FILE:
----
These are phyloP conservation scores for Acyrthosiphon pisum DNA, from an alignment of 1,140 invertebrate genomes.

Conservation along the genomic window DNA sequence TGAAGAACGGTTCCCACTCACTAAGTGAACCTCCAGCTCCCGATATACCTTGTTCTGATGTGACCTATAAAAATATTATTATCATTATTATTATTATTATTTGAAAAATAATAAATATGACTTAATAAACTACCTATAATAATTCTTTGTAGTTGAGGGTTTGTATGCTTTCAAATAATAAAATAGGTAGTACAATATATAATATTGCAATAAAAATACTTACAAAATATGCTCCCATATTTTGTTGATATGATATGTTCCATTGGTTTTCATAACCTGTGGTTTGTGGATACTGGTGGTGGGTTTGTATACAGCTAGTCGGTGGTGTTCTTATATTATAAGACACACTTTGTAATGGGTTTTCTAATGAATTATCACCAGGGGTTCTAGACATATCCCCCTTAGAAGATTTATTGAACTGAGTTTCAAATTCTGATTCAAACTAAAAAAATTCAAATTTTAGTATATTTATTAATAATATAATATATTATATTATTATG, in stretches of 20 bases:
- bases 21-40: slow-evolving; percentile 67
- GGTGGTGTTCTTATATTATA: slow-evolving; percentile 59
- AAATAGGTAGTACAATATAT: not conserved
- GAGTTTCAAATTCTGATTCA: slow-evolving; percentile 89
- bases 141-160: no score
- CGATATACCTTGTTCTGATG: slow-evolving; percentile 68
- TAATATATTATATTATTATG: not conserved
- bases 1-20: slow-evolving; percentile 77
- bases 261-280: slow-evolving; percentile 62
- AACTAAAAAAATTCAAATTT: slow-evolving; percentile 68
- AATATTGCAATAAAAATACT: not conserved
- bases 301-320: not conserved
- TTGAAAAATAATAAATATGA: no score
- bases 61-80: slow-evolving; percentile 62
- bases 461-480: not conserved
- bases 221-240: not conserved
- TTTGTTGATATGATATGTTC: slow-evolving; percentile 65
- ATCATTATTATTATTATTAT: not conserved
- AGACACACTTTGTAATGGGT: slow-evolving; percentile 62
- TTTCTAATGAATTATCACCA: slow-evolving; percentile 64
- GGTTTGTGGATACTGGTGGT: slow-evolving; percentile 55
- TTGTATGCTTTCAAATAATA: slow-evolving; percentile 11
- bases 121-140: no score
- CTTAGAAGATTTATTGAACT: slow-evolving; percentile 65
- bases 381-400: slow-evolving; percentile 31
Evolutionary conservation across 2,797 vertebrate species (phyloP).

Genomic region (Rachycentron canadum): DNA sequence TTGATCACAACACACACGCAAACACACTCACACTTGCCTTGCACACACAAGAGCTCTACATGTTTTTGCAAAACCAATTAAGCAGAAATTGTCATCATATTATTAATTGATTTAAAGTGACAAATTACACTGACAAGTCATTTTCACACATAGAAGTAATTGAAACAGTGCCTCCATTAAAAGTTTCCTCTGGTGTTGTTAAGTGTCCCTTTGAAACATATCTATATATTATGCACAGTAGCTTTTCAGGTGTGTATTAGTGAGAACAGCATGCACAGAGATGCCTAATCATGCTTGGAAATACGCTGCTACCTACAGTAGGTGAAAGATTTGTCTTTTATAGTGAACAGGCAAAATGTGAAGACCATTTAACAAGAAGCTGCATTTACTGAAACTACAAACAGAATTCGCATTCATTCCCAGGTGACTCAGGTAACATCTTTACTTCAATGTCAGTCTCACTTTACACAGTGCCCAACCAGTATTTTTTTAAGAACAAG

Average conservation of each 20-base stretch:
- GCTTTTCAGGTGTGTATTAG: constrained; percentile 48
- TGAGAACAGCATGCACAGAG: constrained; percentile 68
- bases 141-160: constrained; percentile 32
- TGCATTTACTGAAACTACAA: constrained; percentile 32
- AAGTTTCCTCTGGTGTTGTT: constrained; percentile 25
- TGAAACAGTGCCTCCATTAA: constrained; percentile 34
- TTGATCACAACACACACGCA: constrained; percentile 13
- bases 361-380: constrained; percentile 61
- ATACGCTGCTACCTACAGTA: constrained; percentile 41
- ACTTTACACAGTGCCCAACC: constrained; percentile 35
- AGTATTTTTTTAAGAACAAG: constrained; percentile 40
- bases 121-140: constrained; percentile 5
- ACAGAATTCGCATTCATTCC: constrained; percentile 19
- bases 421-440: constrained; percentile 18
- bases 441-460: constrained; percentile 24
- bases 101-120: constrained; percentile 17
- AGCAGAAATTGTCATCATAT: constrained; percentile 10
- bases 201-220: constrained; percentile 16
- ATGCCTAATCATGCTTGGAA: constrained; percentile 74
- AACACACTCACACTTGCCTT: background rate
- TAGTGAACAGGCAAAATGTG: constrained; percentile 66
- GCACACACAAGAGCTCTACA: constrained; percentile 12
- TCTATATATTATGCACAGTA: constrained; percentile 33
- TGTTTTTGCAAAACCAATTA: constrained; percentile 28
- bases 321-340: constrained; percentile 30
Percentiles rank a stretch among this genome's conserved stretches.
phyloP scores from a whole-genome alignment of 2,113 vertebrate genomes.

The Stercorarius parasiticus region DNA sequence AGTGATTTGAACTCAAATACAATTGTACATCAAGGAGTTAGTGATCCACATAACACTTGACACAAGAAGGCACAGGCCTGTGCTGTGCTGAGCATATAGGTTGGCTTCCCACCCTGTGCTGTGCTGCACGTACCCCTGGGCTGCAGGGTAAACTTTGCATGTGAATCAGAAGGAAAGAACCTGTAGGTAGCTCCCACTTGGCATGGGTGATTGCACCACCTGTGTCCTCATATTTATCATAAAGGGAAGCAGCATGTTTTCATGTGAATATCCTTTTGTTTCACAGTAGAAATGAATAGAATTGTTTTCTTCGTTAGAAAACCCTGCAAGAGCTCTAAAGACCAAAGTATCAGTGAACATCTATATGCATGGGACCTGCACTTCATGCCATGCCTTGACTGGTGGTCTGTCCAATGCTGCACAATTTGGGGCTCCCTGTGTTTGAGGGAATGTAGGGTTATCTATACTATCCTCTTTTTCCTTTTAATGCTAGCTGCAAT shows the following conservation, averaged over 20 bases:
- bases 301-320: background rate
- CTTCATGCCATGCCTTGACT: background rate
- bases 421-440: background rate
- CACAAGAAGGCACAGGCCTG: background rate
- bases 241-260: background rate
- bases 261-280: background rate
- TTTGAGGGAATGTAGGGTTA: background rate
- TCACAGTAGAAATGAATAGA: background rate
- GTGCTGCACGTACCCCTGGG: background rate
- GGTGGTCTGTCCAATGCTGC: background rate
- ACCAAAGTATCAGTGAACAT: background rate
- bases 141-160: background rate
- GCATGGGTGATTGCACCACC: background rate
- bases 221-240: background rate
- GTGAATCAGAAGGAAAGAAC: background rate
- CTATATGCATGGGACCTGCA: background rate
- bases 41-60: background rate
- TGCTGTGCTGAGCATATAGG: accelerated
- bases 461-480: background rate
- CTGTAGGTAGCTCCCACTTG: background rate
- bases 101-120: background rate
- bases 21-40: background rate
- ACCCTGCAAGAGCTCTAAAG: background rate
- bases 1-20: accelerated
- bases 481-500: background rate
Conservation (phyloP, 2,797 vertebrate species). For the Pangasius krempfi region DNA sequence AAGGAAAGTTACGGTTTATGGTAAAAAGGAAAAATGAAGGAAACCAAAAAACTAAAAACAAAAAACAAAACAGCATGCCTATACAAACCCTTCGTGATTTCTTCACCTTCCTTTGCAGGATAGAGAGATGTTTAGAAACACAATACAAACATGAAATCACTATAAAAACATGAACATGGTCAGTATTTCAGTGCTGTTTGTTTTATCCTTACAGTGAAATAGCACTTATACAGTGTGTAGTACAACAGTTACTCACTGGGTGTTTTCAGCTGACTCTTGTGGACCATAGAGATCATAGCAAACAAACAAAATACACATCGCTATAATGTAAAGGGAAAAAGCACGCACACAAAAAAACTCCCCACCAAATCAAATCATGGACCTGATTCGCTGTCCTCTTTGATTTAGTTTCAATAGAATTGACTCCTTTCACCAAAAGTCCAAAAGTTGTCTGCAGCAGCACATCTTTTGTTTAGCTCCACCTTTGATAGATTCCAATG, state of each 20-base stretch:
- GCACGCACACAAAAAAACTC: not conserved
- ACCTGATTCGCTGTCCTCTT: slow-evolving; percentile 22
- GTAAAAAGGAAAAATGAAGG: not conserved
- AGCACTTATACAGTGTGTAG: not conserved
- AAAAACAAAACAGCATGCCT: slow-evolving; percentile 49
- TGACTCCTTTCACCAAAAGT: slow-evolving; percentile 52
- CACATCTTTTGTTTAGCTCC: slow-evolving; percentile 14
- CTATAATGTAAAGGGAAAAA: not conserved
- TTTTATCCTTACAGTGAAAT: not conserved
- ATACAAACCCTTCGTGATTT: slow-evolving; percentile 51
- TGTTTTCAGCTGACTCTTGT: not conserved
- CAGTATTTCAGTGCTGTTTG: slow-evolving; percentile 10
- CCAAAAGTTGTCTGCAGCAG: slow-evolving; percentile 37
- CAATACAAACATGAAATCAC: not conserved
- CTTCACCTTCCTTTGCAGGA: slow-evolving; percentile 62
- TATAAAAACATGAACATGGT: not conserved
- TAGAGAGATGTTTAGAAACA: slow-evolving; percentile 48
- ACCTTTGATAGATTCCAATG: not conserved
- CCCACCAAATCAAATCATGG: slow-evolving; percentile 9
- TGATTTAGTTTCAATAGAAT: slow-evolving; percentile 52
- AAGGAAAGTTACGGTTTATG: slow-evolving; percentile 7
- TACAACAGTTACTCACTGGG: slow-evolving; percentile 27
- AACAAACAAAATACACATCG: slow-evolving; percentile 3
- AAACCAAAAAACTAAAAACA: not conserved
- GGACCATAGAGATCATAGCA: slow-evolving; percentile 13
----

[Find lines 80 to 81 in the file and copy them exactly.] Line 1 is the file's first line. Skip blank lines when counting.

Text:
- bases 21-40: background rate
- ACCCTGCAAGAGCTCTAAAG: background rate